Valvular leaflets and epicardial fat have a significant effect on lesion size in radiofrequency ablation

Felix Bourier (Mallersdorf-Pfaffenberg)1, T. Reents (Augsburg)2, H.-J. Schneider (Mallersdorf-Pfaffenberg)1, M. Kottmaier (Augsburg)2

1EP Bayern, Elektrophysiologie Mallersdorf-Pfaffenberg Mallersdorf-Pfaffenberg, Deutschland; 2EP Bayern, Zentrum für Herzrhythmusstörungen Augsburg Augsburg, Deutschland


Radiofrequency (RF) current is the classic ablation technology in the EP lab. By now it is mainly the combination of RF power, duration and contact force that is known to determine RF lesion size. The aim of this ex vivo study was to analyze a by now underestimated factors - valvular tissue and epicardial fat - on RF lesion size.

N=180 RF ablations were performed in an ex vivo model of porcine cardiac preparations. The model was adjusted to provide standardized and comparable conditions (temperature, impedance, convective cooling) during all RF ablations using a thermostat, a heating element and a circulation pump. The CARTO3 mapping system and the ST SF force sensing ablation catheter were used to create RF lesions at systematically varied levels of RF power (30W, 50W), duration (30sec, 60sec) and contact force (5g, 20g). All settings were applied in a first scenario in which RF ablation was performed on valvular tissue (mitral valve leaflet, Figure A) to underlying left ventricular myocardium and in a second scenario in which RF ablation was performed directly on left ventricular myocardium (Figure B) next to mitral valve leaflets. Identical experimental settings were conducted on and next to epicardial fat. Created lesions were then dissected to measure their depth and diameter using a digital precision caliper for statistical analysis.

The presence of valvular tissue (mitral valve leaflets and aortic cusps) between the RF ablation catheter and targeted left ventricular myocardial tissue resulted in significantly lower lesion sizes when compared to RF lesions ablated directly on left ventricular myocardium (p<0.01, Figure). Similar findings were observed on and next to epicardial fat in epicardial RF ablation. Lesion volume was up to 10-fold smaller when ablations were performed on valved when compared to ablations directly below valves (p<0.01). In 30W, 30sec, 5g ablations, only small and shallow traces of RF applications were identifiable in left ventricular myocardium when applied on valves (depth range 0.5-1mm). Lesion depth was significantly smaller when ablated on valvular tissue (4.4±1.2mm) when compared to below valvular tissue ablation (7.7±1.6) at 30W, 30sec, 5g, p<0.01. Lesion depth was significantly smaller when ablated on epicardial fat (6.5±1.8mm), p<0.01.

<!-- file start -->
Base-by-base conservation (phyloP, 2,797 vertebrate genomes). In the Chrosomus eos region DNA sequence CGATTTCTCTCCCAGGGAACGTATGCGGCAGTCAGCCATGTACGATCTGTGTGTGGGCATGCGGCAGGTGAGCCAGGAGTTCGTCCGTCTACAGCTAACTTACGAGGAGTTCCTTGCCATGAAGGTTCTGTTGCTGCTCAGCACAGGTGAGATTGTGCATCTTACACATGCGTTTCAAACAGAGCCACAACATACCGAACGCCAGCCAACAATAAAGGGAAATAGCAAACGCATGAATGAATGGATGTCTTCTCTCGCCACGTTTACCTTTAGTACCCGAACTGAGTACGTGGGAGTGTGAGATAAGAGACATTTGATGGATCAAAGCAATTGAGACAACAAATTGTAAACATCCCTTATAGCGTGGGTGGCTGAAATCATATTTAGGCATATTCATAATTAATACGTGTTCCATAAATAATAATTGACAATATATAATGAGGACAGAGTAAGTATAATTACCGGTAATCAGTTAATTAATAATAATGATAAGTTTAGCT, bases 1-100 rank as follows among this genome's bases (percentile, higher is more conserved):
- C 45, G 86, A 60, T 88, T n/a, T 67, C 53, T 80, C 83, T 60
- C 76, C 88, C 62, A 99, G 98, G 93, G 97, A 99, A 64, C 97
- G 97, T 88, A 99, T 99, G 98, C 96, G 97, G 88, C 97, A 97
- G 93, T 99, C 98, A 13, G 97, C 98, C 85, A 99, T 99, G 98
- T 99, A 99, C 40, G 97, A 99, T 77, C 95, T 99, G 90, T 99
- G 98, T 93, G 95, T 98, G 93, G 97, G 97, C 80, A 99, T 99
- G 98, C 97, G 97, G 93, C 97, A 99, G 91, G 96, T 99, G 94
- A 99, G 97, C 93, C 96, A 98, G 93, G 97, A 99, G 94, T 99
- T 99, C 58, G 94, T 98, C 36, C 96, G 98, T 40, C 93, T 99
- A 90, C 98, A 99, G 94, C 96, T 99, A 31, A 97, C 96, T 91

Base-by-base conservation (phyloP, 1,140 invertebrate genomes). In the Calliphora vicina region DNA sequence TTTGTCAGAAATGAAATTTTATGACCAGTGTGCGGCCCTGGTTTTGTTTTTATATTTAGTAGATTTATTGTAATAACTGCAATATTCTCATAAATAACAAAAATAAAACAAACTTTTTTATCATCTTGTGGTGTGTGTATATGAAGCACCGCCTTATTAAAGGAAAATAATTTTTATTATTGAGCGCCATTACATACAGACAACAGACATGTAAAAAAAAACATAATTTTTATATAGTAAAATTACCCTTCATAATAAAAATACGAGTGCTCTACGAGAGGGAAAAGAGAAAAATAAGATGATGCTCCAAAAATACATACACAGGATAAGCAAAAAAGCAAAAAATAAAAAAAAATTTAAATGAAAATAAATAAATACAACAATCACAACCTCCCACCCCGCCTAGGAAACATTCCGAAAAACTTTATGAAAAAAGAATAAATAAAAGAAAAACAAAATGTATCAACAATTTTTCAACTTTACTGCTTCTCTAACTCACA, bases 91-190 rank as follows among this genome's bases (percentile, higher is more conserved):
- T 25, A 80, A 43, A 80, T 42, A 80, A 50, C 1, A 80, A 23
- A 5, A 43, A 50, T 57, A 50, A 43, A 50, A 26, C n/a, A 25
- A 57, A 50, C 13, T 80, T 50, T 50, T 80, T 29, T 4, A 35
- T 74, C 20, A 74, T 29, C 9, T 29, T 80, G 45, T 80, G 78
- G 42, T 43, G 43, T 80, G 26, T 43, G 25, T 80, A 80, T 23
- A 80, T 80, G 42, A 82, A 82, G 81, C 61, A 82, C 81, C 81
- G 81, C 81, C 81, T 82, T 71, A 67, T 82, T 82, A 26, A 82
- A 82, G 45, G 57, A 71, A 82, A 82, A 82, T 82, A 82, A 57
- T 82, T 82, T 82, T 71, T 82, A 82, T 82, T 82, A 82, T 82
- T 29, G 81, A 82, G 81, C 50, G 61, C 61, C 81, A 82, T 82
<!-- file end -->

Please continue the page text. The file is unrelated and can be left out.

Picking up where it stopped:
Valvular tissue has a significant, by now underestimated effect on RF lesion size. RF ablations performed on valvular leaflets become significantly smaller than lesion ablated on left ventricular myocardium directly. This effect may be the reason for arrythmia recurrence originating from the valvular annuli such as accessory pathways of tricuspid valve PVCs. Similar but less distinct effects are found in epicardial fat tissue.

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